Lula From Brazil

By Fernando Morais

In the Brazil in which Lula was born, in 1945, his chances of surviving and reaching adulthood with formal education and a decent job were minimal, almost nonexistent. Out of every ten children born in the country’s Northeast, two died before they reached one year of age. He survived; as he would survive the drought, the plantation and the hunger, the three plagues that ravaged the region.

In the world where Lula was born, Brazil’s destiny was conditioned to the interests of the American side of the Cold War. It was a country with half its population isolated in rural areas and 56% illiteracy (over 70% in the Northeast). The old fashioned upper class lived off their income from agriculture and finance, sternly combating everyone who dreamed of a developed and socially just country.

Lula’s life is intertwined with the struggle of a whole generation of Brazilians which challenged that destiny. While still a child he traversed, with the mother and siblings, the long way from Garanhuns to the São Paulo coast, where they would meet other plagues: unemployment, the favela, violence. And hunger always around the corner. They survived thanks to the obstination of Ms. Lindu, who taught her children to work from an early age and to share solidarily the little each of them earned.

Lula was a young factory worker when the military seized power in the country, in 1964. In the following years, working at the heart of Brazilian industry, Lula started his political apprenticeship through the union movement – at a time when fighting for salaries and rights might result in prison, torture and death. Leading strikes oppressed by the dictatorship, he found that the workers needed to do politics as well, have their own party.

Since the creation of PT (Partido dos Trabalhadores – Workers’ Party), in 1980, Lula’s trajectory is well known. He built the largest party of the masses in the country, he ran and lost three presidential elections, and he challenged the discrimination, the powerful upper class and the media, to become, in October 2002, the first worker elected president of Brazil. In eight years in office, he proved it was possible to change the destiny of the country.

Here is the biography organized by journalist Camilo Vannuchi. 

Photo: Ricardo Stuckert

The First Years

Eurídice Ferreira de Melo, a.k.a., “Ms Lindu”, marries at age 20 to Aristides Inácio da Silva, age 22. The wedding is officiated only at a church, being kilometers away from the nearest city hall, and celebrated with accordions and fireworks at the Cajaranas ranch, in Caetés, which was then a suburb of Garanhuns, in the countryside of the state of Pernambuco. The couple had known each other since forever. Their families are neighbors, and they follow the custom of their children marrying the other family’s children, at a time when few country people left their village, only doing so to buy supplies at the nearest town. The farmer’s market is in Garanhuns, where Aristides, by horseback, buys salt, sugar, kerosene and soap with the scarce money he obtains selling cassava flour to a local mill. A subsistence farmer, the husband provides corn, cassava and beans to Lindu’s kitchen. Every once in a while, a chicken, a pig or some game meat, thanks to Aristides’ sharp shooting.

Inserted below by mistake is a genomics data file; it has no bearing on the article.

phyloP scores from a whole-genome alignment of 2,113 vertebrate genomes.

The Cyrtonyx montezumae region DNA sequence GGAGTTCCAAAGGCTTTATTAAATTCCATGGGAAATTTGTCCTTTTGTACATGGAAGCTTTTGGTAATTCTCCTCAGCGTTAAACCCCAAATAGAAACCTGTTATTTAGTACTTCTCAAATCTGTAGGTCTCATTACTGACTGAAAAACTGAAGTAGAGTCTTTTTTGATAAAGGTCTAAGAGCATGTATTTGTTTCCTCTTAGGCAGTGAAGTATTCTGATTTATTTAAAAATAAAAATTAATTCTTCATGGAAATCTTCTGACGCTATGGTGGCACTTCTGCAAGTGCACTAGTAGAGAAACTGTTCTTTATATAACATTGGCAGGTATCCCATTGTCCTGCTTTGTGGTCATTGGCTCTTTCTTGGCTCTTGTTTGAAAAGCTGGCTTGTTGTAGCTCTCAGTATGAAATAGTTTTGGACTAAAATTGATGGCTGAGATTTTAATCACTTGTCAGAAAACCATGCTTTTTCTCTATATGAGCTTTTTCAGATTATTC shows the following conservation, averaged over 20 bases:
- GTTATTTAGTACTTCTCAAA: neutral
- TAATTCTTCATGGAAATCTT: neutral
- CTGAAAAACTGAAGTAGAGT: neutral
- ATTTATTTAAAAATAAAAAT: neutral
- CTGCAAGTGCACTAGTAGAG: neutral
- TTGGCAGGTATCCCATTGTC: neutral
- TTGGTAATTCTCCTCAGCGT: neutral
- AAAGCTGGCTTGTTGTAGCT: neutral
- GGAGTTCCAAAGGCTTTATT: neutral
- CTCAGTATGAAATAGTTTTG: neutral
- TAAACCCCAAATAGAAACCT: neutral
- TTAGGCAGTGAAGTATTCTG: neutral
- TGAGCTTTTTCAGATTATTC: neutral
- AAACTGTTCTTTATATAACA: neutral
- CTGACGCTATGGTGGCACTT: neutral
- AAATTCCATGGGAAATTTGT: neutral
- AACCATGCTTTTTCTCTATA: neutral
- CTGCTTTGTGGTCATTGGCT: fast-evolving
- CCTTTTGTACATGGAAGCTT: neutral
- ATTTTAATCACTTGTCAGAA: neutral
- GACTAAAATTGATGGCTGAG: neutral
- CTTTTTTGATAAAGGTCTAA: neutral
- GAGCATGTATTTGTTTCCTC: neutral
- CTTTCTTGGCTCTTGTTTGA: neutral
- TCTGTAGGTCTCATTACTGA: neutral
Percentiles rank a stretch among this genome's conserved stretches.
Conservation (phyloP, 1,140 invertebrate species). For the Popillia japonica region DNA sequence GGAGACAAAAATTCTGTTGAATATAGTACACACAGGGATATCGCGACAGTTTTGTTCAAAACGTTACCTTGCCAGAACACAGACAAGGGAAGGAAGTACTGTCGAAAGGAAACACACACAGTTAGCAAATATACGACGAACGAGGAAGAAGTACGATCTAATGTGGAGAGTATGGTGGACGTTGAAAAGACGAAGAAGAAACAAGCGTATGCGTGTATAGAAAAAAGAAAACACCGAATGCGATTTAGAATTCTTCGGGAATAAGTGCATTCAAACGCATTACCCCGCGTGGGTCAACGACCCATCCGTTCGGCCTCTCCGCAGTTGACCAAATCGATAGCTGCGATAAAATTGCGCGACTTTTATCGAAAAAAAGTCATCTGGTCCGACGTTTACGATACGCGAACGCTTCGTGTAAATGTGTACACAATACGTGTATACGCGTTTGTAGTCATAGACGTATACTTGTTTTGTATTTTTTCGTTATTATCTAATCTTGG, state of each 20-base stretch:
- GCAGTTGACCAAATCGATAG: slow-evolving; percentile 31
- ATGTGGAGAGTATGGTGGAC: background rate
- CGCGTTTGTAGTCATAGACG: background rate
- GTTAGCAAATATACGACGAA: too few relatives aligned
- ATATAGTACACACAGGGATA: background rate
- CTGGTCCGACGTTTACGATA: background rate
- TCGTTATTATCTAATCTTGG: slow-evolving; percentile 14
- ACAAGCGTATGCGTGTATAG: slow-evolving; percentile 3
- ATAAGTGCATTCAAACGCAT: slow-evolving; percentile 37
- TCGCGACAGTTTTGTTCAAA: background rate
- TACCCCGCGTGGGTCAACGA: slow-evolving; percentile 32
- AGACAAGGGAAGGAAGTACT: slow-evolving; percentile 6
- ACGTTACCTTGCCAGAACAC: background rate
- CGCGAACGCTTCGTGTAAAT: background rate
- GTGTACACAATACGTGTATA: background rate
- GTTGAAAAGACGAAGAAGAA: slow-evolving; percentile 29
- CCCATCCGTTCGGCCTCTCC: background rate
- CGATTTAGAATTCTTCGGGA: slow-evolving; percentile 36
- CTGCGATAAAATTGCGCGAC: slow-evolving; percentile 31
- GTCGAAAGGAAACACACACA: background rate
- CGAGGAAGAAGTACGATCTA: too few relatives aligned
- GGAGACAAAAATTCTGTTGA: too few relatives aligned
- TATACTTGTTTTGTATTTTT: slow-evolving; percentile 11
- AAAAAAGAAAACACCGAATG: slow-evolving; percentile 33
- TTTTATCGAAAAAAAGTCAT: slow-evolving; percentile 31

Ms. Lindu and Aristides live at the Vargem Comprida Ranch, in Caetés. The Pernambucan countryside is punished by the worst drought since 1932. Another one that severe would only be seen at the state in 1951. With the crops lost, and almost without food and water, Aristides leaves the six children and the eight month pregnant wife, and migrates to try his luck in São Paulo. Without anyone in the family knowing, he takes along Ms. Mocinha, a cousin of Ms. Lindu, only 15 years old. She is also expecting a child of his. Aristides would soon find a job as a Coffee bag loader (these being 60 kg, 130lb, jute bags of coffee beans) in a warehouse in Santos, at the São Paulo coast, and he would be living with Mocinha in a wooden house in the Vicente de Carvalho neighborhood, in Guarujá (Translator’s Note: in Brazil, houses are normally made with masonry; wood is used nearly only by the very poor).

OCTOBER / 1945
Luiz Inácio da Silva is born at the Vargem Comprida Ranch, in Caetés. He is the seventh child of Aristides and Ms. Lindu. Labor and delivery happen at home, a humble construction with dirt floors and just two rooms: a living room and a bedroom. The children sleep in hammocks. The house has no tables, chairs, internal plumbing, or even a bathroom (inside or outside). Baths are weekly, in a streak six kilometers away.

JUNE / 1949
The first portrait of Lula is taken, at 3 years of age, alongside his sister Maria, two years his senior, at a studio in Garanhuns. The clothes and the sandals, larger than his feet, were loaned by the photographer. Lula did not have any shoes and would only have them by the time he was a teenager, in São Paulo.

JUNE / 1950
Aristides goes on his first trip to the countryside since his departure, in 1945. Lula is 5 years old and sees his father for the first time. Suspicious, he asks his mom: “Who is this man?”. Before returning to Santos, Aristides gets Ms. Lindu pregnant again. This time, he takes with him the son Jaime.